vision 2020

Democrats Have a Lot of Republicans Speaking Monday Night

“Zigzag Zell” Miller keynotes the Republican convention in 2004. Photo: Spencer Platt/Getty Images

One of the key thematics of the first night of the virtual 2020 Democratic National Convention is unity: Democratic Party unity (as reflected in a major address from Bernie Sanders) and Joe Biden’s pitch that he can help restore at least a modicum of national unity. As part of the latter agenda, Democrats have scheduled speeches from four pols who have quite recently been prominent Republicans. The headliner is former Ohio governor John Kasich, one of Donald Trump’s most durable rivals in 2016. But also appearing in the “We the People Putting Country Over Party” segment are former New Jersey governor and EPA administrator Christine Todd Whitman, former New York congresswoman Susan Molinari, and 2010 California GOP gubernatorial nominee Meg Whitman. This may be an all-time record in the quantity and quality of cross-party convention appearances, certainly for Democrats.

Two Republicans did speak at the 2016 Democratic convention, but they were hardly big names: former Reagan speechwriter Doug Elmets and former Chamber of Commerce staffer Jennifer Pierotti Lim. Later in the general-election campaign, Hillary Clinton ran some ads aimed at Republican voters allegedly unhappy with Trump without a lot of effect.

Getting actual apostates to speak at your convention is tough, particularly since their value drops a bit when they actually join the vast ranks of party-switchers. Until fairly recently, perhaps a majority of southern Republicans were originally conservative Democrats, and in the Northeast and on the Pacific Coast, ex-moderate Republicans turned Democrat have been common.

But probably because they have the smaller party coalition, Republicans have featured turncoat Democrats at their convention more often. The template was set when 1992 Democratic-convention keynoter Zell Miller of Georgia performed the same function at the 2004 Republican convention (the year he left the Senate while formally remaining the classic Democrat in Name Only). The idea we were supposed to take away from that appearance was that the Democratic Party had moved insanely to the left in the 12 years since Miller thumped the tubs for Bill Clinton, though anyone actually familiar with “Zigzag Zell” might think otherwise.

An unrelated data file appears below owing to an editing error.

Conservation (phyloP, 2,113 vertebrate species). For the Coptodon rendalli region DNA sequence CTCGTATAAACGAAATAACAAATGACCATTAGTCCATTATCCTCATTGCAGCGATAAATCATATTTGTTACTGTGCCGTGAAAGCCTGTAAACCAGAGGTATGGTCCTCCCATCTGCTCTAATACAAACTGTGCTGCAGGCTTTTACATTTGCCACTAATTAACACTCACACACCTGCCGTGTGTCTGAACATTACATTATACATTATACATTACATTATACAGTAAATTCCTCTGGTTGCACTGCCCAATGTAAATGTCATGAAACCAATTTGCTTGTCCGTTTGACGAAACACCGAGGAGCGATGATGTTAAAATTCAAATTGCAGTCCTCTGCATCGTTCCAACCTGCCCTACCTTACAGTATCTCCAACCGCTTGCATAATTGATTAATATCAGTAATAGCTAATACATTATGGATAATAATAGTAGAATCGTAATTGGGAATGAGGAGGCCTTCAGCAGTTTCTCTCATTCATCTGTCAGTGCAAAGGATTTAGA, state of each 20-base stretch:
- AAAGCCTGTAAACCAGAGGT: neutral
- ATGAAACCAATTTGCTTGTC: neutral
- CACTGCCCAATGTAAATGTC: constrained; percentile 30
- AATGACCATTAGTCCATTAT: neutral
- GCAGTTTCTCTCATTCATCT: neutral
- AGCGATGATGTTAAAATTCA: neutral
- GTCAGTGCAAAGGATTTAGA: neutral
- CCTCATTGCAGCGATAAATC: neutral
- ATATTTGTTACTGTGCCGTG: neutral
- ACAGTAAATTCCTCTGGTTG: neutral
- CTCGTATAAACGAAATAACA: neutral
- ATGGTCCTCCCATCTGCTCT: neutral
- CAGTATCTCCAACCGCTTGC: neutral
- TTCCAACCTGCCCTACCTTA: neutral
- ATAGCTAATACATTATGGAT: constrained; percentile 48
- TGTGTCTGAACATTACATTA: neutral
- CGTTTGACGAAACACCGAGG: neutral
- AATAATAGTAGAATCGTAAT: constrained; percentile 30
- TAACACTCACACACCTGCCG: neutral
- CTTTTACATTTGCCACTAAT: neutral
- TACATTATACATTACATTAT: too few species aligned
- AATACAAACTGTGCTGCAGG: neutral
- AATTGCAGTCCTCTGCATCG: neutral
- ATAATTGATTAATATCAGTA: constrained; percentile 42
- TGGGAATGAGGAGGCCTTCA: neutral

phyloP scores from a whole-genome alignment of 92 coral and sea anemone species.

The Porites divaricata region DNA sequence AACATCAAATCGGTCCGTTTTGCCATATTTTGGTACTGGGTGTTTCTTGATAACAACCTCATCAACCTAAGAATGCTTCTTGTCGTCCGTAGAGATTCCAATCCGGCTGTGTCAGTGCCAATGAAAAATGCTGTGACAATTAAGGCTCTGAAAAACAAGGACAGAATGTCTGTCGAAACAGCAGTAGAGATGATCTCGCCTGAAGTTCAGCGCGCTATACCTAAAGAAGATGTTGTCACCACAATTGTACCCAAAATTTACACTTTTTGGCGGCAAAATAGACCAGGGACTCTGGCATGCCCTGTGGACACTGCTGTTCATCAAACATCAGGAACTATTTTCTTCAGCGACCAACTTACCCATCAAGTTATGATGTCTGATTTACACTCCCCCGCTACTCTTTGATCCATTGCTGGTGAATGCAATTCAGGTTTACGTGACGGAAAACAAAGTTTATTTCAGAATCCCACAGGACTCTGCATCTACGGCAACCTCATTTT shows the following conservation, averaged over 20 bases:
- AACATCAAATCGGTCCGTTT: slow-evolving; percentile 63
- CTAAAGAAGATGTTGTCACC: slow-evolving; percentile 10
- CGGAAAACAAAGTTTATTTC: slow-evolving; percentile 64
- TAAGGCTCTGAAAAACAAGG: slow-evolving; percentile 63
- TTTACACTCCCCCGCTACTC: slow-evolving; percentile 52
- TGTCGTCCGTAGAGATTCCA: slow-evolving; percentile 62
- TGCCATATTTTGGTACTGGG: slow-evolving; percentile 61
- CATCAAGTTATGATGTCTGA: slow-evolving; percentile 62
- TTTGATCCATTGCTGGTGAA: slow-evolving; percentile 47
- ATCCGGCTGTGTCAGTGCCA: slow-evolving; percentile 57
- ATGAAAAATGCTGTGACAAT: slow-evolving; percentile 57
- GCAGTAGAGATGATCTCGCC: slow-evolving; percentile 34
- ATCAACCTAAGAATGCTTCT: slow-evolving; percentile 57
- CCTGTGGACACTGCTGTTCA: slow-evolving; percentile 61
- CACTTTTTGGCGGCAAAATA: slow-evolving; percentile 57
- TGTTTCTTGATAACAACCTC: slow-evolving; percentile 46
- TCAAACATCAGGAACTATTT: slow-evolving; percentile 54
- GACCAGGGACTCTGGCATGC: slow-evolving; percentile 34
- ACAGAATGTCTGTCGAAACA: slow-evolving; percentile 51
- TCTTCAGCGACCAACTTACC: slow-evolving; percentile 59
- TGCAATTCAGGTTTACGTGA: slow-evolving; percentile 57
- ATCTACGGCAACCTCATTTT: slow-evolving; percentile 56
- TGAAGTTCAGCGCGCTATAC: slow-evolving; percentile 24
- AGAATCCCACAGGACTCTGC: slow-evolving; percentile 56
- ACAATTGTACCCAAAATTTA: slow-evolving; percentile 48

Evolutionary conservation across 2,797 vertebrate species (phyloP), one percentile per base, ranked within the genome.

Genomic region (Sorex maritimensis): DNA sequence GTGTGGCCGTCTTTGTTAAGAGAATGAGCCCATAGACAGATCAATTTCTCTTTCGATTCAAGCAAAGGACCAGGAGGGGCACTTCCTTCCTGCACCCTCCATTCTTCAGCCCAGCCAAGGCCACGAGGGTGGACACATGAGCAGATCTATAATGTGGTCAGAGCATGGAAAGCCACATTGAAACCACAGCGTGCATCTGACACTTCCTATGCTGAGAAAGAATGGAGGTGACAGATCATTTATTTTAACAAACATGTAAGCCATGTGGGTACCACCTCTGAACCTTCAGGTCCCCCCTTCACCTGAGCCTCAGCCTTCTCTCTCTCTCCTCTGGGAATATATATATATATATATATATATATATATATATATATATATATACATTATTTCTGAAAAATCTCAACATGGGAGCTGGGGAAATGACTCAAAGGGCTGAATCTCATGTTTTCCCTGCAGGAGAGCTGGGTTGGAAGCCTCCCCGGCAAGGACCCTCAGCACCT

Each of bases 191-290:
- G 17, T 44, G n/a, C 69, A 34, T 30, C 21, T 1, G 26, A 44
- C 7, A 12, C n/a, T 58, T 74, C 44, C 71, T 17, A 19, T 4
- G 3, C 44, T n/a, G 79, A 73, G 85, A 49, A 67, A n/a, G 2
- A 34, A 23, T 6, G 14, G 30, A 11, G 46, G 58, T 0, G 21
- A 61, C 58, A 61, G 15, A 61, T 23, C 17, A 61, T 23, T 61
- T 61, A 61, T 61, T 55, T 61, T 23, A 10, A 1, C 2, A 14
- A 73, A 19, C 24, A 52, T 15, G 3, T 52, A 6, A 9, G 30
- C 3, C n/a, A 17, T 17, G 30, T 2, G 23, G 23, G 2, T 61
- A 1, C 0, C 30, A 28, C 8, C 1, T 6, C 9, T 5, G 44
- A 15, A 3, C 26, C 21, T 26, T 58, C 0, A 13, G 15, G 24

Four years later, Republicans pulled off another coup when they obtained an endorsement and convention speaking appearance from 2000 Democratic vice-presidential nominee Joe Lieberman. This apostasy reflected his very close relationship with 2008 Republican nominee John McCain (who reportedly wanted to make Lieberman his running mate, an idea that anti-abortion activists shut down instantly) and his fury at Democratic progressives who helped deny him the party renomination for the Senate in 2006 (he won the general election as an independent).

And in 2012, Republicans featured a very recent party-switcher: former Alabama congressman Artur Davis, who was especially attractive to them as a Black politician who had delivered a seconding speech for Barack Obama’s nomination in 2008. Davis lost the Alabama Democratic gubernatorial nomination in 2010, after running well to the right of his party and his own record, and promptly moved to Virginia and became a Republican.

It’s unclear whether any of tonight’s apostates will soon formally become Democrats or will instead hold out hope that Trump is an aberration rather than the enduring ugly face of their party. But among the relatively small number of swing voters in the current electorate, four reasonably well-known Republicans willing to speak out against Trump may at least turn a few heads.

Democrats Have a Lot of Republicans Speaking Monday Night